Schumer Wants Tougher Bus Driver License Standards

March 21, 2011 Updated Mar 21, 2011 at 7:40 PM EDT

By WKBW Programming

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Schumer Wants Tougher Bus Driver License Standards

March 21, 2011 Updated Mar 21, 2011 at 7:40 PM EDT

( release) United States Senator Charles E. Schumer Sunday called on the New York Departments of Motor Vehicles to conduct an audit of licenses issued to drivers of low-cost tour buses in light of emerging evidence that the driver of Saturday’s deadly crash on I-95 may have provided false statements and documents in order to continue operating as a driver. According to reports, the driver of the World Wide Tour bus had received several driving violations on his record but was able to maintain his commercial license and allegedly used a false name at one point to protect his commercial license.

“Last Saturday’s accident could very well be just the tip of the iceberg. As more and more questions are raised as to how this individual obtained and maintained a commercial driving license, it’s vital to the safety of New Yorkers and those who ride these buses that we know drivers have safe driving records and valid licenses. There is a real worry that some of these low-cost companies are cutting corners on safety and a thorough review of all the drivers of firms operating in this market can answer the questions that must be answered,” said Schumer. “I am calling on New York State’s Departments of Motor Vehicle to conduct a top-to-bottom review of the driving credentials of the drivers of these low-cost tour buses to ensure that only those eligible to hold commercial driving licenses are behind the wheel.”

There are well over one hundred tour bus companies registered with the Federal Motor Carriers Safety Administration (FMCSA) operating in New York that transport tens of thousands of travelers a month. Schumer noted that, in New York alone, the New York City Department of City Planning estimates that curbside bus travel in the Chinatown-area of Manhattan produces more than 2,000 arrival and departures per week. Experts have noted that in 2010 there had been significant growth in the industry, almost all of which comes from curbside discount services.

Earlier this week, New York Governor Andrew Cuomo called for a state inspector general review of how the driver of the World Wide Tour bus that crashed last week was able to obtain a commercial drivers license in New York State. Subsequently, the driver of the bus has had his license suspended after it was determined that his application for a license contained false information. According to the Associated Press, the driver of the bus was not permitted to drive because of a previous license suspension and several traffic violations. It has been reported that the driver received violations for speeding in 1995 and for driving without a license on two separate occasions. He was also charged with giving an alias to police.

Schumer applauded the governor’s efforts to investigate and determine what exactly went wrong in this particular case. Schumer believes that while the investigation unfolds, it’s vital to the safety of New Yorkers that we ensure that all drivers across the whole low-cost bus industry have valid licenses and safe driving records. Only a full review by the state’s Department of Motor Vehicles can make that happen.

Earlier this week, Schumer requested that the National Transportation Safety Board (NTSB) begin a top-to-bottom review of the Federal Motor carrier Safety Administration’s safety regime for the industry. He also joined Senator Kirsten Gillibrand in co-sponsoring the Motorcoach Enhanced Safety Act to strengthen bus safety and improve driver training to reduce the number of bus crashes and related fatalities.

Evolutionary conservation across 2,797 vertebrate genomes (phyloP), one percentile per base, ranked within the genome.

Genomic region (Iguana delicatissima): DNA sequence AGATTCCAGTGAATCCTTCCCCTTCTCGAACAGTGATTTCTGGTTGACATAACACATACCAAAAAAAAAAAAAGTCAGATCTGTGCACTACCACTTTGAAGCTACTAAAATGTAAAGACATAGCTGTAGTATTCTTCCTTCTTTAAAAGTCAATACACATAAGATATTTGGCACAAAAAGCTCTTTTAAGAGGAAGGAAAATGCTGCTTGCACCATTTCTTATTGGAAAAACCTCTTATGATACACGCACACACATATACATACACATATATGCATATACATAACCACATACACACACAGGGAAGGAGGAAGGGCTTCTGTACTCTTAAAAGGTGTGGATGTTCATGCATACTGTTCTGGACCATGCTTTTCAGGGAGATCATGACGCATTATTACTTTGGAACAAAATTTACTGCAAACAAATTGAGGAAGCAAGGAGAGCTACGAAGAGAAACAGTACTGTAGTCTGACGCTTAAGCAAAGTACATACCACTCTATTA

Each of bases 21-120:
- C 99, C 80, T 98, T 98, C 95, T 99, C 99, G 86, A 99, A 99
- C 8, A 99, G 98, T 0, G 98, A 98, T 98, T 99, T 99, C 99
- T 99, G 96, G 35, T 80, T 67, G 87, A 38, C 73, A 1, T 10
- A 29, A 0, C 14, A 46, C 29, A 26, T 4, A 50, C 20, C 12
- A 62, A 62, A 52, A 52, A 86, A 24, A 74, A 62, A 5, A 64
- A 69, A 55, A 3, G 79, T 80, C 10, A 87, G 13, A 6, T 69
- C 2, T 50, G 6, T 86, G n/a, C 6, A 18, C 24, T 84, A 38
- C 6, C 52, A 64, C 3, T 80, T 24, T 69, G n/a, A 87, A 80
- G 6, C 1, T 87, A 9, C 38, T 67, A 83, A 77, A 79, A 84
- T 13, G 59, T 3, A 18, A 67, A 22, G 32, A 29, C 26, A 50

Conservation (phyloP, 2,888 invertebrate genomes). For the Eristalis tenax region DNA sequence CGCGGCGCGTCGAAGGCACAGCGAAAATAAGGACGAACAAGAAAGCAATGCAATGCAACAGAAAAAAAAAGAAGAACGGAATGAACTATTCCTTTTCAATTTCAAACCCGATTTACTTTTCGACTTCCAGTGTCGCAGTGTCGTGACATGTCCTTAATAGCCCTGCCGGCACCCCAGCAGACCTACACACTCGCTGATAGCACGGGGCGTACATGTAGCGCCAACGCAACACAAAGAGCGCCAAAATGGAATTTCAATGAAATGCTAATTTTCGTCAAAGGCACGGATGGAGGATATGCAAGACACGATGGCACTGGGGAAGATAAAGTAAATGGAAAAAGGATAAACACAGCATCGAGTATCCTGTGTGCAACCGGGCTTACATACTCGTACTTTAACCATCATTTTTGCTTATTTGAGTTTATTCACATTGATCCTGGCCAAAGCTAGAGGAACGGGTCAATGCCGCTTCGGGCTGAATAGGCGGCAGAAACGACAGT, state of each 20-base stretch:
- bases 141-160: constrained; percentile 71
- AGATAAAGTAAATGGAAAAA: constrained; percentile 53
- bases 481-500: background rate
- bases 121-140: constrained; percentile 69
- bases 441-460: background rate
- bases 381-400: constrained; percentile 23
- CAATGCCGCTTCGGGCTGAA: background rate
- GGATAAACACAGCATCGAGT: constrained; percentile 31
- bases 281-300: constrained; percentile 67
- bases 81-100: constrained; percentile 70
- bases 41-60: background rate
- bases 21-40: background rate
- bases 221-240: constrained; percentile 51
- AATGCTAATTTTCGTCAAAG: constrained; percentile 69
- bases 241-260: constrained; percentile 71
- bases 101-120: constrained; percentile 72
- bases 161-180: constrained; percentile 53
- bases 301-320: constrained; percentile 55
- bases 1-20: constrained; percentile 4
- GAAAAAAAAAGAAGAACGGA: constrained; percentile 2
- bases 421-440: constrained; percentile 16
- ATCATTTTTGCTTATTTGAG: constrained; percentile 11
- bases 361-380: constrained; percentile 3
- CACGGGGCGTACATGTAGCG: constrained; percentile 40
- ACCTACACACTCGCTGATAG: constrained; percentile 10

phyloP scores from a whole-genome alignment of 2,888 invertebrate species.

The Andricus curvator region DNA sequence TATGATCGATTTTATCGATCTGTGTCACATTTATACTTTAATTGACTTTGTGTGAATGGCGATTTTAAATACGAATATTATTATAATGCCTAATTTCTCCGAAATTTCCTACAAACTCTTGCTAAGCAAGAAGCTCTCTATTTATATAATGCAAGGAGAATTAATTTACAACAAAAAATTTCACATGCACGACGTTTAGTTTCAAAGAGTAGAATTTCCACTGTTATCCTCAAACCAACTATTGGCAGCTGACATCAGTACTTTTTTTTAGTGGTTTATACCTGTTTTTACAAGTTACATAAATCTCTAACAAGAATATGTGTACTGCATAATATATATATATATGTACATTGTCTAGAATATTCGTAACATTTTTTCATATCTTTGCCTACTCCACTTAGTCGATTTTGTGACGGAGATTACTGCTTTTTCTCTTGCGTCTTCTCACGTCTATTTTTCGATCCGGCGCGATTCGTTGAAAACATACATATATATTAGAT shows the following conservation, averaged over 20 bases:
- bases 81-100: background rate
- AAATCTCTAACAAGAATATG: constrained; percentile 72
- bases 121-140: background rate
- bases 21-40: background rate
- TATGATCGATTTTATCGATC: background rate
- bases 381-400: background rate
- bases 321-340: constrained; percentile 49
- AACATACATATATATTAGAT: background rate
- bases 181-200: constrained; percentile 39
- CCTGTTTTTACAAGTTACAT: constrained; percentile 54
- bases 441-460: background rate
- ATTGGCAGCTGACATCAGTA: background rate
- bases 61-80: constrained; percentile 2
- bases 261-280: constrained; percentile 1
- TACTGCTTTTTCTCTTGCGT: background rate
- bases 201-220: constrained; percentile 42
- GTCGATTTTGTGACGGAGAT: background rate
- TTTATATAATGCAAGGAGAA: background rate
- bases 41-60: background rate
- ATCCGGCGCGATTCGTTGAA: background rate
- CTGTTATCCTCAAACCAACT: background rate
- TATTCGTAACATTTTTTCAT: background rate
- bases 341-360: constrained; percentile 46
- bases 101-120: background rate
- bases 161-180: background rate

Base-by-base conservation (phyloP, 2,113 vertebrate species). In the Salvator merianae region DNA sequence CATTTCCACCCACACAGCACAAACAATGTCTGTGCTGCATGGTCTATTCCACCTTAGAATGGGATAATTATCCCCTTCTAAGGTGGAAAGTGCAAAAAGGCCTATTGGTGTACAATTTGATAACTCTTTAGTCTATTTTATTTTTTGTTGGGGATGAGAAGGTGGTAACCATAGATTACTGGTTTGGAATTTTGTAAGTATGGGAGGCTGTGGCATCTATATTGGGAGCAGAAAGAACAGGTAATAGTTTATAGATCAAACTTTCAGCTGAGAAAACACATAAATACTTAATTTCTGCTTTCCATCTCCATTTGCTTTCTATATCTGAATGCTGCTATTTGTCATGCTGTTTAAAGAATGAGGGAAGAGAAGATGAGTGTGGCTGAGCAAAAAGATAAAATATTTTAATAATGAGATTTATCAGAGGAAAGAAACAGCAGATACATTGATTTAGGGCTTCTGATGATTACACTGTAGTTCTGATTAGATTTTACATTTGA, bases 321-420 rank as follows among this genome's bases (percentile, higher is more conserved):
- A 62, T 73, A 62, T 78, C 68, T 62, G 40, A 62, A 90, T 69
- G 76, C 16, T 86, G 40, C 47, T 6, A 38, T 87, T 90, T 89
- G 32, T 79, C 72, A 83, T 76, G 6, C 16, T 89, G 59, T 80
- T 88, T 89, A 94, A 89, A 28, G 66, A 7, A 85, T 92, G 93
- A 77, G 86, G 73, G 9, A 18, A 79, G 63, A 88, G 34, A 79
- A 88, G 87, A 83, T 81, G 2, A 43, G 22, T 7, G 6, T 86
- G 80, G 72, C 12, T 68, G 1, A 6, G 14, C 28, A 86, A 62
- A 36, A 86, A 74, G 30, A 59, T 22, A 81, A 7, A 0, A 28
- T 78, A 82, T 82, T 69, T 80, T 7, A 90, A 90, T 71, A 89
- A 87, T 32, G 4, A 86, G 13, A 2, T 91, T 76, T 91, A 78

“Only a complete vetting of the licenses and driving records of drivers operating these low-cost carriers will prevent people who have no business behind the wheel of a vehicle that carries dozens of passengers from getting there,” said Schumer.

A copy of Schumer’s letter can be found below.

Barbara Fiala

Commissioner

New York State Department of Motor Vehicles

6 Empire State Plaza
Albany, NY 12228

Dear Ms. Fiala:

I write to express concern regarding licensing of motorcoach drivers following the tragic accident that took the life of 15 New Yorkers earlier this week. In light of this accident, I urge you to immediately reexamine licenses issues to motorcoach drivers in New York to ensure that individuals holding these licenses meet the necessary requirements.

As you know, a tragic bus accident in the early morning hours of March 12th claimed the lives of 15 people and injured many others. Although the causes of this accident are still being investigated, recent reports raise questions as to whether or not the driver of the bus should have been allowed to hold a commercial drivers’ license. This concerning revelation should prompt an immediate audit of CDLs issued in New York to determine if those holding the licenses are eligible to have them. According to the Federal Motor Carrier Safety Administration (FMCSA), there are well over 100 operators of passenger buses registered in New York State. While many drivers working in New York are eligible to be licensed and have safe driving records, the growth of low-cost curbside carriers and the deadly consequences of Saturday’s crash on Interstate 95 demand we do a better job of ensuring that only drivers who are eligible to be behind the wheel are. Only by doing so can we ensure that individuals driving motorcoaches in and around New York meet the basic requirements to do so.

Thank you for your attention to this request. If you have question, please contact my Washington, DC office at 202-224-6542.

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